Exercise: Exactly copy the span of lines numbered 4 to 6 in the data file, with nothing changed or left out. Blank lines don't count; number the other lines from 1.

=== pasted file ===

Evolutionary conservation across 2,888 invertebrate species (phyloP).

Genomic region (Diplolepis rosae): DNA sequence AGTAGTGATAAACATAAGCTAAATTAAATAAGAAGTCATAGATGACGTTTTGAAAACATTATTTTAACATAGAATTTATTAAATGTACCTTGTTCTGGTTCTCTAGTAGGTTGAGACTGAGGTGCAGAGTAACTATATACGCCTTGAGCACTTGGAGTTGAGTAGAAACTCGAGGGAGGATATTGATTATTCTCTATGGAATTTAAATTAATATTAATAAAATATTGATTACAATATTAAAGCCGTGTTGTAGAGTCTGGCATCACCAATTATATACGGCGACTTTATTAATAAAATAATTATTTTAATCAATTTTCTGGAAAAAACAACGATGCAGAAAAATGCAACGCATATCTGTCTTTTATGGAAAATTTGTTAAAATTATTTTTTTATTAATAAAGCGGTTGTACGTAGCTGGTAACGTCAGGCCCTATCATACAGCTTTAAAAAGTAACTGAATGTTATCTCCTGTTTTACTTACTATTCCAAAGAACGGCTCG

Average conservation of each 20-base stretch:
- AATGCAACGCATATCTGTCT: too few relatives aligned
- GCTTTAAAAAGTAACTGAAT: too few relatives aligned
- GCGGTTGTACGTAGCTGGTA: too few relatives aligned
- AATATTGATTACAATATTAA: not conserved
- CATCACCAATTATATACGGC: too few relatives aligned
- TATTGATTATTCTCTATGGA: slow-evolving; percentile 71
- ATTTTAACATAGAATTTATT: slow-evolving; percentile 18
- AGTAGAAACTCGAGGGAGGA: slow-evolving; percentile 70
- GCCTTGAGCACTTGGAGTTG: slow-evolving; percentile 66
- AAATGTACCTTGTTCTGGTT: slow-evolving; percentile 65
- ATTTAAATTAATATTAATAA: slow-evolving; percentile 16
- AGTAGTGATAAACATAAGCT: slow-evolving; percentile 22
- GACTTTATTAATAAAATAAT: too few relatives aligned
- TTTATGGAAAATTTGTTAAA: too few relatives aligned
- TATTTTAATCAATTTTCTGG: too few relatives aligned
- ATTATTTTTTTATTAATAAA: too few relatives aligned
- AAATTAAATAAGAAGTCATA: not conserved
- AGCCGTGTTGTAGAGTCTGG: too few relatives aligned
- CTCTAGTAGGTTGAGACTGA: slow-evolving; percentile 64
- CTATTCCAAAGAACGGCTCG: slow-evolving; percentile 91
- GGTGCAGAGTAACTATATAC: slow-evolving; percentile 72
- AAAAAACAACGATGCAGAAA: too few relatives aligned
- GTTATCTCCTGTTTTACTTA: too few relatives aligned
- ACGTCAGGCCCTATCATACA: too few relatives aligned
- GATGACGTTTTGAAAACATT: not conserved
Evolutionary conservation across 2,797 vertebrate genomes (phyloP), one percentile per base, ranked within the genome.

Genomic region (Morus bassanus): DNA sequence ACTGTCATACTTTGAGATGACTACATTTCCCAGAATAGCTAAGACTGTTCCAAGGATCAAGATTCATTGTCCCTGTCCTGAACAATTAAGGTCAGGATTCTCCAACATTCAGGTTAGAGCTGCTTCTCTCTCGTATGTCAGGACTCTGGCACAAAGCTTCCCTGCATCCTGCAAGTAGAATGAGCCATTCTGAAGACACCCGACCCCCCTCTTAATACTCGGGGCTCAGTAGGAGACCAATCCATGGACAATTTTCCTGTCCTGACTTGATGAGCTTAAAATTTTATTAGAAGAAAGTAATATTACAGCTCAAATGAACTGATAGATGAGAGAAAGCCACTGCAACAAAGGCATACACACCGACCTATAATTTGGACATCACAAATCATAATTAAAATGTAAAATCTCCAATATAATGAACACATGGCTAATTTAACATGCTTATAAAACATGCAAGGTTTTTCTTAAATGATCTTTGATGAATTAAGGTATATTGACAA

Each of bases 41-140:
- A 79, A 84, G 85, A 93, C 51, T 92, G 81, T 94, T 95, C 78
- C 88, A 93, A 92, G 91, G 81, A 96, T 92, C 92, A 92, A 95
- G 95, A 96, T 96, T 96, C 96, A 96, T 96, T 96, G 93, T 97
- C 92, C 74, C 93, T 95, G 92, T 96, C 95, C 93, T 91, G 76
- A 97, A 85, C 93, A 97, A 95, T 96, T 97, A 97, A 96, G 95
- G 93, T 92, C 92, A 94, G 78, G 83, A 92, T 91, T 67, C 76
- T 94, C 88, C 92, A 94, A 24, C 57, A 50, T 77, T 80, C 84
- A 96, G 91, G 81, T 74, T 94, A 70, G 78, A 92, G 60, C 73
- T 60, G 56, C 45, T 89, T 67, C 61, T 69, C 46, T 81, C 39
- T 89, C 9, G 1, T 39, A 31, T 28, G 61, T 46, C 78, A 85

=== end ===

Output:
- AATGCAACGCATATCTGTCT: too few relatives aligned
- GCTTTAAAAAGTAACTGAAT: too few relatives aligned
- GCGGTTGTACGTAGCTGGTA: too few relatives aligned